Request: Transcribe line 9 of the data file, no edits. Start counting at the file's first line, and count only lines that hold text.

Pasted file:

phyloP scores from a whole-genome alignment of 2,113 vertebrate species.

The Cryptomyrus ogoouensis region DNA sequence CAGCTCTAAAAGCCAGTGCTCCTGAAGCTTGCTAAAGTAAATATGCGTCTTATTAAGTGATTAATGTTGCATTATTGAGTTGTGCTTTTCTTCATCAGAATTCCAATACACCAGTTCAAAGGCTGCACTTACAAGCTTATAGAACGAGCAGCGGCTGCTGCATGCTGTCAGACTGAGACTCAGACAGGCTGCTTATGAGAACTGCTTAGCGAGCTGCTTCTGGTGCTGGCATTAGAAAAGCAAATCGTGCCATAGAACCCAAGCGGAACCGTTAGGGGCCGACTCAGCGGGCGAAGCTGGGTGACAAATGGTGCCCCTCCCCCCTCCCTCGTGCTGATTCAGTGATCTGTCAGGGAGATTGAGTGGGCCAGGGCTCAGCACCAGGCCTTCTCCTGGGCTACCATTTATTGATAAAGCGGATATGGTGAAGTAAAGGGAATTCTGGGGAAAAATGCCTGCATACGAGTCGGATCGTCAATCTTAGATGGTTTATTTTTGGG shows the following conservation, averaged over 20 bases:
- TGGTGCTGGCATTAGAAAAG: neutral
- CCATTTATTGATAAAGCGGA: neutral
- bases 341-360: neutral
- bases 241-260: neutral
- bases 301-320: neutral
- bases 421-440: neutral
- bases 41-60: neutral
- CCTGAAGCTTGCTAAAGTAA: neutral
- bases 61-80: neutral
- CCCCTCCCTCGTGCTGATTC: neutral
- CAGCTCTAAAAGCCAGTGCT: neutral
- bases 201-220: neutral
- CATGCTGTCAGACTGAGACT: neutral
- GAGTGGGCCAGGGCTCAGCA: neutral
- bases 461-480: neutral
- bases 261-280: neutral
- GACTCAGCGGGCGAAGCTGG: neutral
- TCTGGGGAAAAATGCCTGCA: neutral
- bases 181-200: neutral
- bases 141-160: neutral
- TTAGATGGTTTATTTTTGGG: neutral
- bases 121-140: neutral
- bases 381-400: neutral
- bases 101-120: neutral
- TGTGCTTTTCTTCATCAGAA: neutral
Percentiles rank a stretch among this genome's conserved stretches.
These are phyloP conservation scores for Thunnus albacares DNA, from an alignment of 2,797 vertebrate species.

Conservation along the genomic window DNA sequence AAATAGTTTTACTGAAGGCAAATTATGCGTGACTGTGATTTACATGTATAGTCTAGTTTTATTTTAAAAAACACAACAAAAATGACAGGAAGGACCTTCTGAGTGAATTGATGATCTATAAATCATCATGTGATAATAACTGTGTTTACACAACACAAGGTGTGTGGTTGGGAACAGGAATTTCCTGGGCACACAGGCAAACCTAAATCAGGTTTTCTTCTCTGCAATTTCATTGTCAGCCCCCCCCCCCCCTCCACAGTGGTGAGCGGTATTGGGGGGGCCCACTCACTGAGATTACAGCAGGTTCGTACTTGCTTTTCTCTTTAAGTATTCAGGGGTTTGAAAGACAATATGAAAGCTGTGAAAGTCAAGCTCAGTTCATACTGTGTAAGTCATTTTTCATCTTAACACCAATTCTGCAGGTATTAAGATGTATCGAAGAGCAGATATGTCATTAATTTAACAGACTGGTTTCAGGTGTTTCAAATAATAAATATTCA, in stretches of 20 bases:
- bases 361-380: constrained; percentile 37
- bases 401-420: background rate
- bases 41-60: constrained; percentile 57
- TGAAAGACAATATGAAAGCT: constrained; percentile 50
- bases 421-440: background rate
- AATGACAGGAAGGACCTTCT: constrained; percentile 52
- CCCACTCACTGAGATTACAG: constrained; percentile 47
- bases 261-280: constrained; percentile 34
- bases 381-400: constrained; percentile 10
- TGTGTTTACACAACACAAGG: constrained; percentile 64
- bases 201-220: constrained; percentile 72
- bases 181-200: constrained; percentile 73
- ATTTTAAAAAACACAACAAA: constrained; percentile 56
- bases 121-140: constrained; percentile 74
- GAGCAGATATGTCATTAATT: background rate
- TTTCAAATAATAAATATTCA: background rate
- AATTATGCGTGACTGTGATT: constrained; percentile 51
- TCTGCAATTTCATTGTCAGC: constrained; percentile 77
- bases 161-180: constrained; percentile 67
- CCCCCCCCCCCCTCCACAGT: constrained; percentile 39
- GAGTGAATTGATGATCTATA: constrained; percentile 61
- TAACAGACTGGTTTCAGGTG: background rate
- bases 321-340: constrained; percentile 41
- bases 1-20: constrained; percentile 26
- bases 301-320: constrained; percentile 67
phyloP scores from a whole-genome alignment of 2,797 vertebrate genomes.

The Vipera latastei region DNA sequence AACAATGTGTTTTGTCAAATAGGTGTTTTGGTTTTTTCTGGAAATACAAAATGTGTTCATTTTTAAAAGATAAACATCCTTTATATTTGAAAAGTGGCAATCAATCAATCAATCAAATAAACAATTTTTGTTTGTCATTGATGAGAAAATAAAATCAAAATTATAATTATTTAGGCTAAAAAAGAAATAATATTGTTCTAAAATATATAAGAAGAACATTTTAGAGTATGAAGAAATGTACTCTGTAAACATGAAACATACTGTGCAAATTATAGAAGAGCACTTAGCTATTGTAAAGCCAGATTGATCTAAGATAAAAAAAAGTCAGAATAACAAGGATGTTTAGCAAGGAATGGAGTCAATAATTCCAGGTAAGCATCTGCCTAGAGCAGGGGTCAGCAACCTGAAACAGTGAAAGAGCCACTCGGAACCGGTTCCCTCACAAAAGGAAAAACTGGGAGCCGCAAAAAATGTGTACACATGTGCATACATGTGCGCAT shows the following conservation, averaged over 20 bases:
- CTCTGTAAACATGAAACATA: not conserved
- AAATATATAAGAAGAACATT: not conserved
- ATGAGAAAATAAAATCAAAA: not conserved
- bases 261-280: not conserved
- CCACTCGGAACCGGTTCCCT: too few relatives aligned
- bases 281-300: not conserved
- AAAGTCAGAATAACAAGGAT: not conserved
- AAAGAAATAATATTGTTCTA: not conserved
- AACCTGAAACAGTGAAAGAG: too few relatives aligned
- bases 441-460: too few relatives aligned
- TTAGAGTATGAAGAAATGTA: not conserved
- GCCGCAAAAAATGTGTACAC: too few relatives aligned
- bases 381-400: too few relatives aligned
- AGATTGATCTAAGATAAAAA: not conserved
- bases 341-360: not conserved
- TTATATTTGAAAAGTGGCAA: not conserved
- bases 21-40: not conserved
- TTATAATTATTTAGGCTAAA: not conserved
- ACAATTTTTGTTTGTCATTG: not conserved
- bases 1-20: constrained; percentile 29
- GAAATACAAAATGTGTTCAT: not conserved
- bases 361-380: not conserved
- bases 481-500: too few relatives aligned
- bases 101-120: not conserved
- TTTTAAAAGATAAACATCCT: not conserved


- bases 41-60: neutral